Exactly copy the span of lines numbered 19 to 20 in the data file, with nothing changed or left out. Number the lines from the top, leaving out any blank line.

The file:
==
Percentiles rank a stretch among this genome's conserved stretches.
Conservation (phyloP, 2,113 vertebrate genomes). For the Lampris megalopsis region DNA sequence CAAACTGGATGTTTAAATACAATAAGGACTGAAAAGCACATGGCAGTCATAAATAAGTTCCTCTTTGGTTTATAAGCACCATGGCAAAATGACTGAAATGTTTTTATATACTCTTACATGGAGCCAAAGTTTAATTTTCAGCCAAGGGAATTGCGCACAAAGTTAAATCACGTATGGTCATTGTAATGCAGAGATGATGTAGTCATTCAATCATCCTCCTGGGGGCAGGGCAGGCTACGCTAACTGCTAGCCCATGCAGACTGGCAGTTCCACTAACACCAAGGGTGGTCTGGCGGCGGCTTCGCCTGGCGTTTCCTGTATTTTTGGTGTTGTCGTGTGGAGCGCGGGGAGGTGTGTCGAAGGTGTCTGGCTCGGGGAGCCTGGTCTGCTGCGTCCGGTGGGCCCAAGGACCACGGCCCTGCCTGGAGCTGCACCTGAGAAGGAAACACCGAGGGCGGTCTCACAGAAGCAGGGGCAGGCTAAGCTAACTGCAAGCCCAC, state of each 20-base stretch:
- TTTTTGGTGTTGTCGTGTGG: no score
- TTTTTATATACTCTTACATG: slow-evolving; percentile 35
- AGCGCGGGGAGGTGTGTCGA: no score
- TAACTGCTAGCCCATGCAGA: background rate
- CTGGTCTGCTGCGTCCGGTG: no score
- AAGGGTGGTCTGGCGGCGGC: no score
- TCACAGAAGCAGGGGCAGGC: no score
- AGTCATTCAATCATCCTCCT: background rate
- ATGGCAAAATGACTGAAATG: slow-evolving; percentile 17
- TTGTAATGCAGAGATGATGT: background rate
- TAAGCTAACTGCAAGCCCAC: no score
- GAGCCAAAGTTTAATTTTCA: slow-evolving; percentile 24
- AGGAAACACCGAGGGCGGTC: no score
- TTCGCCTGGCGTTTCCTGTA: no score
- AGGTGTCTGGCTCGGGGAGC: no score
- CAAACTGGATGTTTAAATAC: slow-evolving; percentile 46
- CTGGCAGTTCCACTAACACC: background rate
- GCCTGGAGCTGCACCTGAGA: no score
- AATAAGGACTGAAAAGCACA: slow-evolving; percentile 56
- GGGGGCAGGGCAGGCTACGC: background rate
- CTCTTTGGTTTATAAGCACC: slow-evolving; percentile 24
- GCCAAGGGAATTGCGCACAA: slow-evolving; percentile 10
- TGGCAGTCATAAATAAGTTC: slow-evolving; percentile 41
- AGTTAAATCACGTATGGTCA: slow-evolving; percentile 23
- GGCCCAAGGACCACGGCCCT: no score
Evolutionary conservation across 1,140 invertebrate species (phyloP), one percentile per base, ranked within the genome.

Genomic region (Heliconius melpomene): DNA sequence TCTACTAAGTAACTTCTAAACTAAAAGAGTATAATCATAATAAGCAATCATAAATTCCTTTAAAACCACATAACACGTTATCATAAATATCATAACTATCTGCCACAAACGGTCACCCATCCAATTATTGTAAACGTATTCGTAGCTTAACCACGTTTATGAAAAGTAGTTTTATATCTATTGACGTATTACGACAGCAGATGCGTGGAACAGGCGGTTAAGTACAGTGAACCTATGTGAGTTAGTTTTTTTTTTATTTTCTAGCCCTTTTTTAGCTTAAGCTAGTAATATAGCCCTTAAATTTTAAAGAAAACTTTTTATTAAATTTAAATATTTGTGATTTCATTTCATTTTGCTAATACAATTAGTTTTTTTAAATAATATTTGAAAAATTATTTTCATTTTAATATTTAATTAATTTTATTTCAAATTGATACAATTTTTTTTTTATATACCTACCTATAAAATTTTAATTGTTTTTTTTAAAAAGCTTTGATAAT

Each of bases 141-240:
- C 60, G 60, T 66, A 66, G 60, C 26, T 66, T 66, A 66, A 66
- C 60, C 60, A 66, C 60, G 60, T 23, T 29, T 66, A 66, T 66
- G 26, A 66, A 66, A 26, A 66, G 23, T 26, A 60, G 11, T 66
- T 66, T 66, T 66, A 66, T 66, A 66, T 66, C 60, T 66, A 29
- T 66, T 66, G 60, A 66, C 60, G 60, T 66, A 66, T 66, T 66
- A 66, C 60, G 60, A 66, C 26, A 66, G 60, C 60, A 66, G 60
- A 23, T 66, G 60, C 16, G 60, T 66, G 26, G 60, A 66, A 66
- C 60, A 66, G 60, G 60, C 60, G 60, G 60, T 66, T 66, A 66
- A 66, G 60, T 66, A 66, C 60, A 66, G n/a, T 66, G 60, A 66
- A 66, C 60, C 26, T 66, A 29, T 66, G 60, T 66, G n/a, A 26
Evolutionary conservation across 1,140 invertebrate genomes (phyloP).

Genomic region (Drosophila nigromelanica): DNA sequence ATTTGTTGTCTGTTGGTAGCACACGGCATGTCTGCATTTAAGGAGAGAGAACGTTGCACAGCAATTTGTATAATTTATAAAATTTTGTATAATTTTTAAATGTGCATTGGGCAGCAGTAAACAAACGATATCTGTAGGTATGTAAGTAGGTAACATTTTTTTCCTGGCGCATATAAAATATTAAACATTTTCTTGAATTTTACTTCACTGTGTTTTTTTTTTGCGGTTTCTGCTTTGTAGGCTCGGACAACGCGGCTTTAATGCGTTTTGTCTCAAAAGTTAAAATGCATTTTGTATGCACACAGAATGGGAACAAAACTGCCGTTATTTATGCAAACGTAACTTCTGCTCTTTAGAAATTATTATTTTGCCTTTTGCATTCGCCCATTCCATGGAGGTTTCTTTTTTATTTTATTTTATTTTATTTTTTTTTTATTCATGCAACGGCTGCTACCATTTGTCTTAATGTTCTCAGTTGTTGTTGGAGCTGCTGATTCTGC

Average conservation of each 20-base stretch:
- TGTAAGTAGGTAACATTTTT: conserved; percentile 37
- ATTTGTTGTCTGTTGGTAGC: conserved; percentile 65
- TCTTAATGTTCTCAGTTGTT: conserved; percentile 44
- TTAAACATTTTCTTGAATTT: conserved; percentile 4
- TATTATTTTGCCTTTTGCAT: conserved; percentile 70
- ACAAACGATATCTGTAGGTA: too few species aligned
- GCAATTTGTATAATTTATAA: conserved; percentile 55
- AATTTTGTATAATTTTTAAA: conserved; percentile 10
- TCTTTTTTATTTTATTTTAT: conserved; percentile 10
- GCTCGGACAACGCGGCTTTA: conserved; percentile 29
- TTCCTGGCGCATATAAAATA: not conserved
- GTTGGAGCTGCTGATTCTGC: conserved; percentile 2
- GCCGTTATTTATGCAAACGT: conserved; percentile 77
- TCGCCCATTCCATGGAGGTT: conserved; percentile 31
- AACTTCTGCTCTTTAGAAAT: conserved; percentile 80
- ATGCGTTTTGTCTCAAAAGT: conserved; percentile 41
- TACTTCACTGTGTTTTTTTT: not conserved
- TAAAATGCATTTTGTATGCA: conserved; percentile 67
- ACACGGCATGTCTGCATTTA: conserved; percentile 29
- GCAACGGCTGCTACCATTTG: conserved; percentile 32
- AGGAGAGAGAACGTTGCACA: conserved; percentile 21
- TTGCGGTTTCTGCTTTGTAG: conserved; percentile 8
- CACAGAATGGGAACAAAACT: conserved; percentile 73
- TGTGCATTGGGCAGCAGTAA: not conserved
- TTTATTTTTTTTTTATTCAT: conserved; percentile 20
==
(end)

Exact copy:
- CTGGCAGTTCCACTAACACC: background rate
- GCCTGGAGCTGCACCTGAGA: no score